The year 2012 has certainly been incident-packed and filled with mixed feelings so far for Javi Martinez of Athletic Bilbao and Spain. At club level, the versatile midfielder/central defender played a key role in Los Leones’ run to the finals of the 2011/12 Copa del Rey and UEFA Europa League, only to taste defeat in both deciders.
Martinez was then part of the Spanish squad that successfully defended their continental title at UEFA EURO 2012 in Poland and Ukraine, though he played just 25 minutes of La Roja’s glorious campaign. Yet, with winners’ medals from the EURO and the 2010 FIFA World Cup South Africa™ safely in the bag, this gritty performer did not want to stop there.
Mere days after victory in the EURO, Martinez agreed to captain Spain's squad at the Men’s Olympic Football Tournament at London 2012, with La Selección heavily backed for a medal despite a 12-year absence from the competition. That particular dream ended almost as quickly as it began, however, as successive 1-0 Group D defeats against Japan and Honduras respectively confirmed Spain’s exit before the first phase was even over.
Nor did their final game in the section provide much consolation, as the Spanish rounded off an ill-fated bid with a 0-0 draw, thus heading for home clutching a solitary point and without having scored a single goal. Despite the disappointment, skipper Martinez agreed to sit down with FIFA.com for an in-depth look at what went wrong for Luis Milla’s charges on British soil.
FIFA.com: Looking back, what was the verdict on the two opening defeats that ended Spain’s hopes at this Olympics?
Javi Martinez: The conclusion we drew is that we’ve wasted a great opportunity, because we had a great team and a great coach. But football’s like that sometimes and we simply didn’t perform to the best of our ability. That said, I do think the team played well and deserved much more than we got, we just didn’t get any luck going our way. For example, in the game against Honduras we racked up 24 shots at goal, we hit the woodwork three times, had ten clear chances and the ball wouldn’t go in the net. And they had two chances and scored once. There’s not much you can do about that.
Against Morocco, with only professional pride at stake, we wanted to bounce back and take all three points before heading for home, but that wasn’t to be either. But, in any case, I think we should be proud of how we played, particularly against Honduras. Sometimes the ball just won’t go in and there’s nothing you can do. The main regret we do have is that a lot of hard work has gone to waste.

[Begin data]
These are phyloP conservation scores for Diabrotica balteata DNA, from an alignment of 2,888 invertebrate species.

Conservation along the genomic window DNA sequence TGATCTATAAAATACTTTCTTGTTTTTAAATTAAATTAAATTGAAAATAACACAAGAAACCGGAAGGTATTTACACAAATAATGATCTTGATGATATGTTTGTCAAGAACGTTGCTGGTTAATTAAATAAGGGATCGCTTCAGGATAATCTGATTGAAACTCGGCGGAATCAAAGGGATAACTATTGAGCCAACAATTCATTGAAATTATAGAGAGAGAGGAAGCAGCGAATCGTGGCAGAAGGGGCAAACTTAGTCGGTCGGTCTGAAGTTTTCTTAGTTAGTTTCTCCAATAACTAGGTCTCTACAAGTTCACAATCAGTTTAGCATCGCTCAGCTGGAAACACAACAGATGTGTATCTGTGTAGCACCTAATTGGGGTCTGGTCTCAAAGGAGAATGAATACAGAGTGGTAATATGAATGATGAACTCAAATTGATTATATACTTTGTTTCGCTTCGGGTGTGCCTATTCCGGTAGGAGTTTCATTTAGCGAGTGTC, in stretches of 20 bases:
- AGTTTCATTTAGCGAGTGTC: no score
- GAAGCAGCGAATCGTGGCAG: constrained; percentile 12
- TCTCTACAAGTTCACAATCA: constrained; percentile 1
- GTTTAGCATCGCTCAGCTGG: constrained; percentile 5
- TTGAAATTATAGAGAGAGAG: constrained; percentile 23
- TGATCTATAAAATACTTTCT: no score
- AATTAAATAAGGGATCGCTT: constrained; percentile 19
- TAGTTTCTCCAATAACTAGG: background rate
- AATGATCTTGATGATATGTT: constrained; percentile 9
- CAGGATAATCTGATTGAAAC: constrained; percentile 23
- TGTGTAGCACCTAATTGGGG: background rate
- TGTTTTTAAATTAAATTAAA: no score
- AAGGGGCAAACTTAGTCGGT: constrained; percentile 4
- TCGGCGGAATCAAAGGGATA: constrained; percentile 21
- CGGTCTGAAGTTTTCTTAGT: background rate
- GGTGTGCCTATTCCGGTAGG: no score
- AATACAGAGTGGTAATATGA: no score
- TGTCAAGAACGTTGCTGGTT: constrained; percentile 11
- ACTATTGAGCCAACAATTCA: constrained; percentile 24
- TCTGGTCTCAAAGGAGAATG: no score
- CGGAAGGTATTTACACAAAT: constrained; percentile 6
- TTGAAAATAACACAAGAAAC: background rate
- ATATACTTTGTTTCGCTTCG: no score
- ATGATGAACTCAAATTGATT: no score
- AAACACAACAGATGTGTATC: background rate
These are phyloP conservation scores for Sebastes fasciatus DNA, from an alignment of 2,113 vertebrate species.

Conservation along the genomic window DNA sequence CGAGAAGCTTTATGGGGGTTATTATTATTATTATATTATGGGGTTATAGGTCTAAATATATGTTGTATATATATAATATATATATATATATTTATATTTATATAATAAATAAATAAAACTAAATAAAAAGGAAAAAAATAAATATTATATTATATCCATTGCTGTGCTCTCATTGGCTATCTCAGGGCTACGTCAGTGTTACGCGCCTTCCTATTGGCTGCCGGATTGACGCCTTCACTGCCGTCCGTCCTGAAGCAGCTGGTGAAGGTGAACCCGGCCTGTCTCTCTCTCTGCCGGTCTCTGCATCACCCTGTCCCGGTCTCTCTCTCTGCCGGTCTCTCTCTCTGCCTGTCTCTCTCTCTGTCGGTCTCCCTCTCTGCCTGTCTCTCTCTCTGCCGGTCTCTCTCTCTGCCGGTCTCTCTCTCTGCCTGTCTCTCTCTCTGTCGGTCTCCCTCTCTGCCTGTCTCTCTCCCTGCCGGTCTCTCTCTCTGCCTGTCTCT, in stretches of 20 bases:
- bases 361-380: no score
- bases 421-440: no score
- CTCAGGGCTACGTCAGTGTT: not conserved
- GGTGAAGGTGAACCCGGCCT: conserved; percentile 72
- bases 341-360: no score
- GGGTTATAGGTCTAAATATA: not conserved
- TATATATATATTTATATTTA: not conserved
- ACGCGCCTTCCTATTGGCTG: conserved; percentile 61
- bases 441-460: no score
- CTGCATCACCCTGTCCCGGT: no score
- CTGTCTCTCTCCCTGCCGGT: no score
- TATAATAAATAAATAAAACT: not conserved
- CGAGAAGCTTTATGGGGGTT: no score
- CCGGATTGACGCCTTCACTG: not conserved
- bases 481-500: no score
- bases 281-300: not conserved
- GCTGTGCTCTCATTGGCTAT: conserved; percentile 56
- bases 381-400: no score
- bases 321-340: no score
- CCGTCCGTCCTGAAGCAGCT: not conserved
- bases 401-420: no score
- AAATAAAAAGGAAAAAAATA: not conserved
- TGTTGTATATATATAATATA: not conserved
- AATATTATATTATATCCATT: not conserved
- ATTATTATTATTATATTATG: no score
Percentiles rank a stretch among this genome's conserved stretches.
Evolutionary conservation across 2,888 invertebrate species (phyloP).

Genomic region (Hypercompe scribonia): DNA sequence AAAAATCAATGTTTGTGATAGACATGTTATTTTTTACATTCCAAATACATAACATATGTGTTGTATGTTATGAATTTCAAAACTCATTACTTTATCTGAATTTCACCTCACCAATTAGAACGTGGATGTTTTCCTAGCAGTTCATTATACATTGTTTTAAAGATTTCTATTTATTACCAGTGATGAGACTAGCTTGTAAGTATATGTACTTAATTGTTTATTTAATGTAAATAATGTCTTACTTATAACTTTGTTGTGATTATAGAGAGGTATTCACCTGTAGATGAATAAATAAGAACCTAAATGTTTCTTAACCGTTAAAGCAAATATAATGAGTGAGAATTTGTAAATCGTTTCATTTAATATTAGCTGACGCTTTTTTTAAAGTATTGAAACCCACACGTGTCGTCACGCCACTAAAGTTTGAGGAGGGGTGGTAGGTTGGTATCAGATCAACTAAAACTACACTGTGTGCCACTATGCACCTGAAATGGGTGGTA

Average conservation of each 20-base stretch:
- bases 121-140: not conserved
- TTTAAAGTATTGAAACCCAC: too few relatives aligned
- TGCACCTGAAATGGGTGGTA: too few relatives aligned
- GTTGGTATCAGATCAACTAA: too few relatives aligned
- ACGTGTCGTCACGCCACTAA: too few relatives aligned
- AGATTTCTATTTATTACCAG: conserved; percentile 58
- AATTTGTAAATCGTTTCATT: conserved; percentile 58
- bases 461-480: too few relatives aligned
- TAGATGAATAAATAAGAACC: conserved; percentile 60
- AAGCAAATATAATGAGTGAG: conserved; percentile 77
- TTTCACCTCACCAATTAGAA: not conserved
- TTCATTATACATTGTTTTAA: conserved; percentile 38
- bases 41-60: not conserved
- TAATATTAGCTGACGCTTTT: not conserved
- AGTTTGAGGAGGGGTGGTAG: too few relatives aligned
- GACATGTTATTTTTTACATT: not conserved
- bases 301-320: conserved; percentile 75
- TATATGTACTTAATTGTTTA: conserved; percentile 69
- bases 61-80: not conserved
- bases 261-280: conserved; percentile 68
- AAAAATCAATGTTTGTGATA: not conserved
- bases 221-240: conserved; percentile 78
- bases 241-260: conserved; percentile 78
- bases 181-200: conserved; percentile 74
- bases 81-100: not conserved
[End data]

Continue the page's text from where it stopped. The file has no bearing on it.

We’ve wasted a great opportunity, because we had a great team and a great coach... we simply didn’t perform to the best of our ability.
Ill fortune aside, do you think any other factor, such as tactics or fitness, played a part?
No, football’s like this. Sometimes matches go well and other times they don't. I don’t think we played so badly to deserve this end result. The team did everything they could but the ball wouldn’t go in, and that’s that.
Do you think that the Spanish contingent will take their fondest memories from sampling the atmosphere in the Olympic Village and taking part in the opening ceremony?
Being at these Games is a very special experience. It’s very difficult just to qualify, and then it’s hard to win a place in the squad. We had a lot of ups and downs on the way here too, while Spain hadn’t appeared at this tournament for 12 years so we should be proud of that as well. To have experienced the opening ceremony first-hand, been part of the athletes’ parade and visited the Olympic Village are memories that we’ll never forget. We were also fortunate enough to bump into several French and Spanish NBA players and had our photos taken with them. It was just a shame that I couldn’t meet Lebron James, Kobe Bryant or Usain Bolt, as they’re all people I really look up to.
It has been a particularly intense summer for you, given you plunged straight into Olympic preparations shortly after the end of EURO 2012.
I could definitely do with a few days’ holiday, to give my mind and body a bit of a rest. It was a long season with my club and then there were two tournaments on top of that, so I need some rest before going back to club duty.
Last season with Athletic, coach Marcelo Bielsa’s first term at the helm, you reached the Copa del Rey and Europa League finals. What are your goals for this coming campaign?
Without a doubt, we’re aiming to improve on last season. The club, the players and the fans are all happy with how we performed but, even though there was a very good vibe surrounding what we achieved, losing those two finals left us with the feeling of unfinished business. We’ve got to keep on working hard to improve as players and keep honing our game.
Despite the Olympics not going to plan, do you think there’s enough talent coming through the Spanish youth national-team ranks to continue the senior side’s run of success?
Without a shadow of a doubt. We’ve had a very good few years. We’re also European champions at U-19 and U-21 level, we’ve got a good production line of young talent and there's total faith in them. It can be very easy for everybody to become accustomed to success, which can very often mean that during a good run of results or a positive period people don’t realise how hard it is to keep winning.
This kind of setback makes you stop and think – it makes you realise how much work it takes [to succeed]. It might appear like we won the EURO easily but that wasn’t the case at all. Bitter experiences like these Olympics make you fully aware how fine a line there is between success and failure.